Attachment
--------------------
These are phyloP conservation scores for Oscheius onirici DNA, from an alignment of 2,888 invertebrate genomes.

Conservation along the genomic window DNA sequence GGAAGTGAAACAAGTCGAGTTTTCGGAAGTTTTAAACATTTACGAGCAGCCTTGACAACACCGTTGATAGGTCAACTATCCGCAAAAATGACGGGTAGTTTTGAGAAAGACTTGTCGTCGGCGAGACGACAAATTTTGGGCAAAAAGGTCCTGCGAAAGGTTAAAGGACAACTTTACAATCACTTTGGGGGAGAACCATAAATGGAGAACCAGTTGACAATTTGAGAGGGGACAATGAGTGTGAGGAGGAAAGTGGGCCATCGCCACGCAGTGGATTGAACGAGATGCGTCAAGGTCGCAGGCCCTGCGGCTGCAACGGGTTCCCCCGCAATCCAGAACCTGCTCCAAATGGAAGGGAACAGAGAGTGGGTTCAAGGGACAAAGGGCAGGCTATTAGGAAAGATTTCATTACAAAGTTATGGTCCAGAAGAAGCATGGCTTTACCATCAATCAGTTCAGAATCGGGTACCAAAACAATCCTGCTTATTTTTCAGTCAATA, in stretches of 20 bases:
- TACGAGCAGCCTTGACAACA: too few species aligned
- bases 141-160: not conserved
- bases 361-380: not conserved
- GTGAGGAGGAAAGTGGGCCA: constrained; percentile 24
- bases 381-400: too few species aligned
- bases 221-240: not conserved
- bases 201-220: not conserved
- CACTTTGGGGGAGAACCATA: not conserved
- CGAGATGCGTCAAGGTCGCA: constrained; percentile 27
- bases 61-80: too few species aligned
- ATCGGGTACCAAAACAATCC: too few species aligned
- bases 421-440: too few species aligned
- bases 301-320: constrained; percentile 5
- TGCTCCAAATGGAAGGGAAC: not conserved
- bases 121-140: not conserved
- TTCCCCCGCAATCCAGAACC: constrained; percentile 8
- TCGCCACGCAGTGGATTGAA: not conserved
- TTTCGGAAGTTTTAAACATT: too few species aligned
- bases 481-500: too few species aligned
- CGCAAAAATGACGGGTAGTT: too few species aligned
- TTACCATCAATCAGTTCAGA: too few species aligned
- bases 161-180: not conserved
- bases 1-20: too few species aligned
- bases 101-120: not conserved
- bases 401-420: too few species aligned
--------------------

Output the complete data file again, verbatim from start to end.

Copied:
These are phyloP conservation scores for Oscheius onirici DNA, from an alignment of 2,888 invertebrate genomes.

Conservation along the genomic window DNA sequence GGAAGTGAAACAAGTCGAGTTTTCGGAAGTTTTAAACATTTACGAGCAGCCTTGACAACACCGTTGATAGGTCAACTATCCGCAAAAATGACGGGTAGTTTTGAGAAAGACTTGTCGTCGGCGAGACGACAAATTTTGGGCAAAAAGGTCCTGCGAAAGGTTAAAGGACAACTTTACAATCACTTTGGGGGAGAACCATAAATGGAGAACCAGTTGACAATTTGAGAGGGGACAATGAGTGTGAGGAGGAAAGTGGGCCATCGCCACGCAGTGGATTGAACGAGATGCGTCAAGGTCGCAGGCCCTGCGGCTGCAACGGGTTCCCCCGCAATCCAGAACCTGCTCCAAATGGAAGGGAACAGAGAGTGGGTTCAAGGGACAAAGGGCAGGCTATTAGGAAAGATTTCATTACAAAGTTATGGTCCAGAAGAAGCATGGCTTTACCATCAATCAGTTCAGAATCGGGTACCAAAACAATCCTGCTTATTTTTCAGTCAATA, in stretches of 20 bases:
- TACGAGCAGCCTTGACAACA: too few species aligned
- bases 141-160: not conserved
- bases 361-380: not conserved
- GTGAGGAGGAAAGTGGGCCA: constrained; percentile 24
- bases 381-400: too few species aligned
- bases 221-240: not conserved
- bases 201-220: not conserved
- CACTTTGGGGGAGAACCATA: not conserved
- CGAGATGCGTCAAGGTCGCA: constrained; percentile 27
- bases 61-80: too few species aligned
- ATCGGGTACCAAAACAATCC: too few species aligned
- bases 421-440: too few species aligned
- bases 301-320: constrained; percentile 5
- TGCTCCAAATGGAAGGGAAC: not conserved
- bases 121-140: not conserved
- TTCCCCCGCAATCCAGAACC: constrained; percentile 8
- TCGCCACGCAGTGGATTGAA: not conserved
- TTTCGGAAGTTTTAAACATT: too few species aligned
- bases 481-500: too few species aligned
- CGCAAAAATGACGGGTAGTT: too few species aligned
- TTACCATCAATCAGTTCAGA: too few species aligned
- bases 161-180: not conserved
- bases 1-20: too few species aligned
- bases 101-120: not conserved
- bases 401-420: too few species aligned